Labor Day has passed and now is the time we move ahead into thinking all things Fall. Mother Nature just hasn’t caught up with that notion yet. Temperatures have been soaring into the mid to upper 90s for another afternoon on this Tuesday with heat index values topping 100°. It’s not unusual for this type of summer heat to hang on into the first half of September, but our average high temperatures really start to drop off this month. Today’s highs (shown below) are nearly 10° above normal. That average high temperature will go from the upper 80s now to the upper 70s by the end of the month. Cooler days really are on their way!
That will become apparent as we head towards the end of the week. A trough in the jet stream will translate eastward and send a cold front our way. The front will initially stall to our north, but be close enough to bring us unsettled weather as early as Wednesday night. Off and on storms may fire again into Thursday and perhaps even into the start of Friday.
The main event will likely hold off until Friday night when the cold front gets a big shove south. It will run into a hot, unstable air mass that could allow widespread strong to locally severe storms to fire along the front. There will be no shortage of moisture either - the remnants of Hurricane Newton from the Baja of Mexico region will funnel more moisture into the mid and upper levels of the atmosphere between then and now. Flash flooding could also be an issue. The timing isn’t nailed down, but these storms have the potential to impact Friday night football games so stay aware of this threat if you’ll be out that evening. Rain and storms may linger into part of Saturday, but for the majority of the weekend, we’ll enjoy cooler and drier air ushered in by a refreshing north breeze. Below is a basic surface weather map showing the passage of the front with a cooler air mass spilling in from the cooler, Pacific Northwest source region by Saturday morning.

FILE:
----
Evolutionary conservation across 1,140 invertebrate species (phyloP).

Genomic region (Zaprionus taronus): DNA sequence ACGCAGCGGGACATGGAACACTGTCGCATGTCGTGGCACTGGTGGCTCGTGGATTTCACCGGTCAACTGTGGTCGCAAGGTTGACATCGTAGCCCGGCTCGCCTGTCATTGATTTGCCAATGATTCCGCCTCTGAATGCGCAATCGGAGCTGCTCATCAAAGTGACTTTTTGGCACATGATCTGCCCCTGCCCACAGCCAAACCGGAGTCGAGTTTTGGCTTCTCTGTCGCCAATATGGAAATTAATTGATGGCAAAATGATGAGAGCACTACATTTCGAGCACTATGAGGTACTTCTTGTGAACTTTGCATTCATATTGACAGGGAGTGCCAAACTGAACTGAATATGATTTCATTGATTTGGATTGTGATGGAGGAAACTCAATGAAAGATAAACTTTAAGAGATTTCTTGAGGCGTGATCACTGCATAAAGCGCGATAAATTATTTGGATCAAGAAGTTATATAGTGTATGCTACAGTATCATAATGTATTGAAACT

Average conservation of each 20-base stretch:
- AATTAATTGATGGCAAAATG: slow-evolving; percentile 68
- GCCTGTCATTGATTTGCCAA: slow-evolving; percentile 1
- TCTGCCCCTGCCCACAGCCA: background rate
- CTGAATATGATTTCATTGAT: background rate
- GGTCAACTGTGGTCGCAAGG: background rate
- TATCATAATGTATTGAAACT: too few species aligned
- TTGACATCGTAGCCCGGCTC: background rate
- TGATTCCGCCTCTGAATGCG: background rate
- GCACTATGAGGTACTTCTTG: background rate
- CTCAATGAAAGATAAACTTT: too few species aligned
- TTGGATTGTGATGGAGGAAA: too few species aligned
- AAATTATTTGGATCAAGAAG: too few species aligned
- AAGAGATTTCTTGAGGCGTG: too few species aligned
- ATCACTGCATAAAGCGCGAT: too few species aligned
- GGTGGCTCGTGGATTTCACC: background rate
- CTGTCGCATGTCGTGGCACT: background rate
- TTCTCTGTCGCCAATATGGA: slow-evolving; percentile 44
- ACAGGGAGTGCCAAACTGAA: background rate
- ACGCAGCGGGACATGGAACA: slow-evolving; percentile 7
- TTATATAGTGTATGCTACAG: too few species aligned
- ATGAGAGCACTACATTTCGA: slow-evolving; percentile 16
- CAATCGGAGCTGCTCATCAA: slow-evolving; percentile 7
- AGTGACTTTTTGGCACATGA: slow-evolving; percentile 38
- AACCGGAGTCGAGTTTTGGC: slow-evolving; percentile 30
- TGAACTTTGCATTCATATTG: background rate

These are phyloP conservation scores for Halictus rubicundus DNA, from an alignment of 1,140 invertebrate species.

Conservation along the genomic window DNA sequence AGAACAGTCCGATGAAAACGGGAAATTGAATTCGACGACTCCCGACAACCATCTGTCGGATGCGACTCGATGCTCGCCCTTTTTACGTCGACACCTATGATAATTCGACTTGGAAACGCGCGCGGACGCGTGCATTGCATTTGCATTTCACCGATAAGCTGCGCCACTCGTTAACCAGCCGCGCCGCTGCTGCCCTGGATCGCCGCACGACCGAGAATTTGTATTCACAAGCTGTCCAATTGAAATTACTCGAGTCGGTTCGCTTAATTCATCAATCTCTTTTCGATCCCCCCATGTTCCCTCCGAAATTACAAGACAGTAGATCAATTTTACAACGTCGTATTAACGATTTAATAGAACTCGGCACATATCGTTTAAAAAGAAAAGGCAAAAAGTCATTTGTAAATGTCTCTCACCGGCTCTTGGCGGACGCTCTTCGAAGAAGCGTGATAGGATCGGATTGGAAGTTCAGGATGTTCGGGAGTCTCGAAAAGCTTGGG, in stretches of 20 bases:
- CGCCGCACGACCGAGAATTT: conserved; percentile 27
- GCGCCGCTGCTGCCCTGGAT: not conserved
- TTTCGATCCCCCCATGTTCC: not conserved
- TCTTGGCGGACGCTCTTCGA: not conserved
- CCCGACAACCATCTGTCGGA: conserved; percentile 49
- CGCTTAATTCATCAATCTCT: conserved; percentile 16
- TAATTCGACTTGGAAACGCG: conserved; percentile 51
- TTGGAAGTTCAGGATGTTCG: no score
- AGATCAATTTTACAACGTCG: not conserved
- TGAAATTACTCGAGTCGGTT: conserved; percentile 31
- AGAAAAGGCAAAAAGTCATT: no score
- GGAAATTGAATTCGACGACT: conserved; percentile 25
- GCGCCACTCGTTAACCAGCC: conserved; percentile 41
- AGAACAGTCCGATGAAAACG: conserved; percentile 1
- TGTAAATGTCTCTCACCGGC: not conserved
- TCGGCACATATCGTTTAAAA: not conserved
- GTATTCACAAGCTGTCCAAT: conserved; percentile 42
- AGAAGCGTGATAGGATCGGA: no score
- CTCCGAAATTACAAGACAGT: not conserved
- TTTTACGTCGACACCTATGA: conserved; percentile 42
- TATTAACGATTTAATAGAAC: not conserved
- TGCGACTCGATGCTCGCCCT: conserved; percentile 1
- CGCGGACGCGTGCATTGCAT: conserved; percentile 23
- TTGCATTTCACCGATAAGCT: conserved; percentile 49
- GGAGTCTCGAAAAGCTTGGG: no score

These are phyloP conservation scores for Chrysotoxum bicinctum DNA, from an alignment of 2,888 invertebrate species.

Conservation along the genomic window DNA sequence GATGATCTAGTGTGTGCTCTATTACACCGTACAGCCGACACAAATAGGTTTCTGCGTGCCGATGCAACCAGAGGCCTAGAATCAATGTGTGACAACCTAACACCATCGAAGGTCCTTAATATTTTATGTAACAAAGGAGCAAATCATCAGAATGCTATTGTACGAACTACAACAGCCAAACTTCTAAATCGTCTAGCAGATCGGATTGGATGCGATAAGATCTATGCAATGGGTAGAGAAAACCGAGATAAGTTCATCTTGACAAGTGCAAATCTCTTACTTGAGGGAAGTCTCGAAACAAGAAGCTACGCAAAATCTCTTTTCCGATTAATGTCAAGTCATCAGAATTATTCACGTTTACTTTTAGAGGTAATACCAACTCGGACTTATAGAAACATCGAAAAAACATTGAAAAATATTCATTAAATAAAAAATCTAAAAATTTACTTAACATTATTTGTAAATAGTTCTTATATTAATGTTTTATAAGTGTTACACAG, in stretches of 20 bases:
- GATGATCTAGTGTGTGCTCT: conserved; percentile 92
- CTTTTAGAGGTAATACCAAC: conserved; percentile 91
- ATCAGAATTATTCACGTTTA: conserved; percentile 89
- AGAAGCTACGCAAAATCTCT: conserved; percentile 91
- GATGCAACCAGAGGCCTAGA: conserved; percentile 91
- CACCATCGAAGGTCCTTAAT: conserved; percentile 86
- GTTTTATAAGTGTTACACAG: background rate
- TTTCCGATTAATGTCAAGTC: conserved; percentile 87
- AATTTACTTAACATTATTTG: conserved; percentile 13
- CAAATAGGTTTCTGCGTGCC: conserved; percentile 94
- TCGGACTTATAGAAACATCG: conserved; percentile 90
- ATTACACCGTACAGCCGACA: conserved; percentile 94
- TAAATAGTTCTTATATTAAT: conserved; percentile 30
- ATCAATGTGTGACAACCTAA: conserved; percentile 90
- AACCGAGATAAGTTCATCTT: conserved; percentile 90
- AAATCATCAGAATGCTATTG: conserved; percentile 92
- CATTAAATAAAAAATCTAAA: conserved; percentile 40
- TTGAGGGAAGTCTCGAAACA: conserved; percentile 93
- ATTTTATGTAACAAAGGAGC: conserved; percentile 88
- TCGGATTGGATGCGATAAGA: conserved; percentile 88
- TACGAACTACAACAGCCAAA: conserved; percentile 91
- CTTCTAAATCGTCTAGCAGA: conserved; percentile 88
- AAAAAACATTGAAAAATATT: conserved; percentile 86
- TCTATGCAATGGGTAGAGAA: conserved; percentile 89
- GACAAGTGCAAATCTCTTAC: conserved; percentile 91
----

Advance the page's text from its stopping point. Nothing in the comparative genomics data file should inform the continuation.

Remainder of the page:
This cold front will be the pivot point in a weather pattern change that may last for much of the rest of September. Reinforcement of that cooler air will likely come the following week as another upper-level wave rotates southeastward across the Plains from Canada. The 8 to 14-day outlook calls for cooler than normal temperatures in our region. This means that this cool pattern could last up until September 20th or beyond. That will mean highs in the 80s, possibly 70s with lows dipping into the 50s more regularly in Green Country.
Summer-lovers, this isn’t the last hot week we’ll see this year, but each time the heat returns in the next month or two, it will likely be a faded version of its former self. Now, with the loss of 2 hours of daylight since the summer solstice, this cooling trend is inevitable even if it isn’t gradual or consistent. The stair-stepping down to that Autumn chill has begun as our days grow ever shorter. In the meantime, head this summertime heat while it lasts!